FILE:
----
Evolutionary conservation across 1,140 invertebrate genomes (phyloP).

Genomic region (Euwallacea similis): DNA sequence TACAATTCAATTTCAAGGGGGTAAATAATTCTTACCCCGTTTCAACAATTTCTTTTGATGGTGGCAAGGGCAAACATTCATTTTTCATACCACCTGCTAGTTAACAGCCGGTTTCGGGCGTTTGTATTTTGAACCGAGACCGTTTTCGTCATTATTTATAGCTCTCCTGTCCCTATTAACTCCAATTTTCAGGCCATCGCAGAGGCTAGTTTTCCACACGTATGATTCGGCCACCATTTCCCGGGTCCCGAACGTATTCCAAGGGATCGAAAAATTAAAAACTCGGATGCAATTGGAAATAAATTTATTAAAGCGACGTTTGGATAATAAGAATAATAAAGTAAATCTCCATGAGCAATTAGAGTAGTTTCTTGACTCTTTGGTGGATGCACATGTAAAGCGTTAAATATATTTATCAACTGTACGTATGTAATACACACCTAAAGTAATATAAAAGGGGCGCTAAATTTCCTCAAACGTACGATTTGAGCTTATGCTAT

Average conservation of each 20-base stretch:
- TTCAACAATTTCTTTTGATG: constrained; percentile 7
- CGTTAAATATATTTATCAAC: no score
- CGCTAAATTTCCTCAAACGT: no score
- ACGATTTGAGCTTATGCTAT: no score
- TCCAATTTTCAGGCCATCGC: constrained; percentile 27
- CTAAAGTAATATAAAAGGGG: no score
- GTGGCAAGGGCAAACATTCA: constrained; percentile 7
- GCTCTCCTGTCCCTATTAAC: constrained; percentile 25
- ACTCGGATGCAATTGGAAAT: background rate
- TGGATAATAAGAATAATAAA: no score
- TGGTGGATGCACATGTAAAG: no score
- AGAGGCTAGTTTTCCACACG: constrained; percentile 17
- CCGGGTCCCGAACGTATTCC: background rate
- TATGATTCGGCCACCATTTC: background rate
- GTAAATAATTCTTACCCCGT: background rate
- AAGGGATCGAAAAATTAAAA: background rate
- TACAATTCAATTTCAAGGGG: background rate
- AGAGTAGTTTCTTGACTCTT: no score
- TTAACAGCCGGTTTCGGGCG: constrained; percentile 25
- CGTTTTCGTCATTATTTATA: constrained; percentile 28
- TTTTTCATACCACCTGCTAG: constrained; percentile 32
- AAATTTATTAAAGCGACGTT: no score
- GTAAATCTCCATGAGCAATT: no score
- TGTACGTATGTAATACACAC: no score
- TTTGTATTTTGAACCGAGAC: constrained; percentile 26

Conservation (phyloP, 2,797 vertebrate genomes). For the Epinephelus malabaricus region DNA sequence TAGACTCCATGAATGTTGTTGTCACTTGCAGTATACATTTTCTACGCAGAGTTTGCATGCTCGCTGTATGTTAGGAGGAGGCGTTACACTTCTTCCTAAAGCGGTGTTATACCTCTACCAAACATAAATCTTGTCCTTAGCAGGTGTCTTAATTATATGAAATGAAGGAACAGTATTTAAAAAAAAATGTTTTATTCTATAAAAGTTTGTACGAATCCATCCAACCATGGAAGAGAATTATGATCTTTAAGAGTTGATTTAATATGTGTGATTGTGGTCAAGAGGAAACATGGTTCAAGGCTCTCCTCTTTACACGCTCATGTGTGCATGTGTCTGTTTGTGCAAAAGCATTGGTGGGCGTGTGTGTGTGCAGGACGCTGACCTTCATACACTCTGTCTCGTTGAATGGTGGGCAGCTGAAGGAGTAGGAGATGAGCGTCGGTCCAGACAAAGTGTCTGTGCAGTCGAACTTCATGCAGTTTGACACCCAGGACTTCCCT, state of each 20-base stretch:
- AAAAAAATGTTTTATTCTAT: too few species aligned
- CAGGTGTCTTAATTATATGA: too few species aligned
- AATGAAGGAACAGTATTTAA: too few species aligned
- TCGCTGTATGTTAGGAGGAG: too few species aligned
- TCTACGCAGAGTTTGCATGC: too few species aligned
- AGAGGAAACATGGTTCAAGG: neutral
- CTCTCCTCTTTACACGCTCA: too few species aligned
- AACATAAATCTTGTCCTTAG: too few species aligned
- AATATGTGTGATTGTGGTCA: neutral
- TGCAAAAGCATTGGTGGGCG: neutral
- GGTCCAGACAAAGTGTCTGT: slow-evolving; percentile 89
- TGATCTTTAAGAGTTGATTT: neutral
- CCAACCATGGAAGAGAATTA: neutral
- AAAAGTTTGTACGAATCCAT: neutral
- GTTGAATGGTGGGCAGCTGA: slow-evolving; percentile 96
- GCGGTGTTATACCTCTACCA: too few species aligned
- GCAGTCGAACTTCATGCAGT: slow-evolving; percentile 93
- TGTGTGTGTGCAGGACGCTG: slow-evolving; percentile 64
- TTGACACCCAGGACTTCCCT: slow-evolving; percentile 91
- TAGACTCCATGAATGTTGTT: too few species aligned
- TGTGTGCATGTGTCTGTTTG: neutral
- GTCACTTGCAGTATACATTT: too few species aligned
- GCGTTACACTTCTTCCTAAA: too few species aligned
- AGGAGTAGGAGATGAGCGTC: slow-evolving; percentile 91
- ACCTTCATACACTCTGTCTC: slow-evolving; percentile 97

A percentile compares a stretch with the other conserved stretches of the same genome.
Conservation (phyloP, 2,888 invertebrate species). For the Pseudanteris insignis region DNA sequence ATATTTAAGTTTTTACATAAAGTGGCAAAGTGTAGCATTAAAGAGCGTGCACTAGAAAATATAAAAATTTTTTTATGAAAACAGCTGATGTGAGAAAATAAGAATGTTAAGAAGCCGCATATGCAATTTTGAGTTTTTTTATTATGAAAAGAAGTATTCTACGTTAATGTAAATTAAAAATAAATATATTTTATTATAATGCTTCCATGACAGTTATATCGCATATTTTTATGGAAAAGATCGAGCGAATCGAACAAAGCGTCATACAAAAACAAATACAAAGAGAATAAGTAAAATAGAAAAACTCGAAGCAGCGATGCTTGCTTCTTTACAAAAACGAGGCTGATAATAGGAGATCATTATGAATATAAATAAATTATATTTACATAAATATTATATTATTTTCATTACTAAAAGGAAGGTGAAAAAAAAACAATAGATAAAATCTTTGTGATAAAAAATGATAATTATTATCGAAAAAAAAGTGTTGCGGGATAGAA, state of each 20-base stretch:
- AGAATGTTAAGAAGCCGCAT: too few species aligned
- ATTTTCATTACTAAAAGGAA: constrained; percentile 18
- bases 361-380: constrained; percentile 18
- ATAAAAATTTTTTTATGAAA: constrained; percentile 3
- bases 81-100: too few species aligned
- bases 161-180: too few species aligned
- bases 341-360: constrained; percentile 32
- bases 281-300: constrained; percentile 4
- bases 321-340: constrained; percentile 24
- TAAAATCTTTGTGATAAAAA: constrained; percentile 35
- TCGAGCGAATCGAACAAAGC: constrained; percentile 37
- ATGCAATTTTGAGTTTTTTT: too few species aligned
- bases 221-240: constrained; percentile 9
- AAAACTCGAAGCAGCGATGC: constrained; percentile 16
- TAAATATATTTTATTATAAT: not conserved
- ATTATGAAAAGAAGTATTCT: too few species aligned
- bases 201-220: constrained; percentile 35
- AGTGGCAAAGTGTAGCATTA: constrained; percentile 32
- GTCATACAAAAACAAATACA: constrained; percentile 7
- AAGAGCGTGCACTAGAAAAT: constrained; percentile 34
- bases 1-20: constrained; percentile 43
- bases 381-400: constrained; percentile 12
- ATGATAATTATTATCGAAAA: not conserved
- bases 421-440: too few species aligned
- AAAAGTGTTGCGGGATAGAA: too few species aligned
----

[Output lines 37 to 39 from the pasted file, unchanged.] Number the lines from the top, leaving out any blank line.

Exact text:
- AACATAAATCTTGTCCTTAG: too few species aligned
- AATATGTGTGATTGTGGTCA: neutral
- TGCAAAAGCATTGGTGGGCG: neutral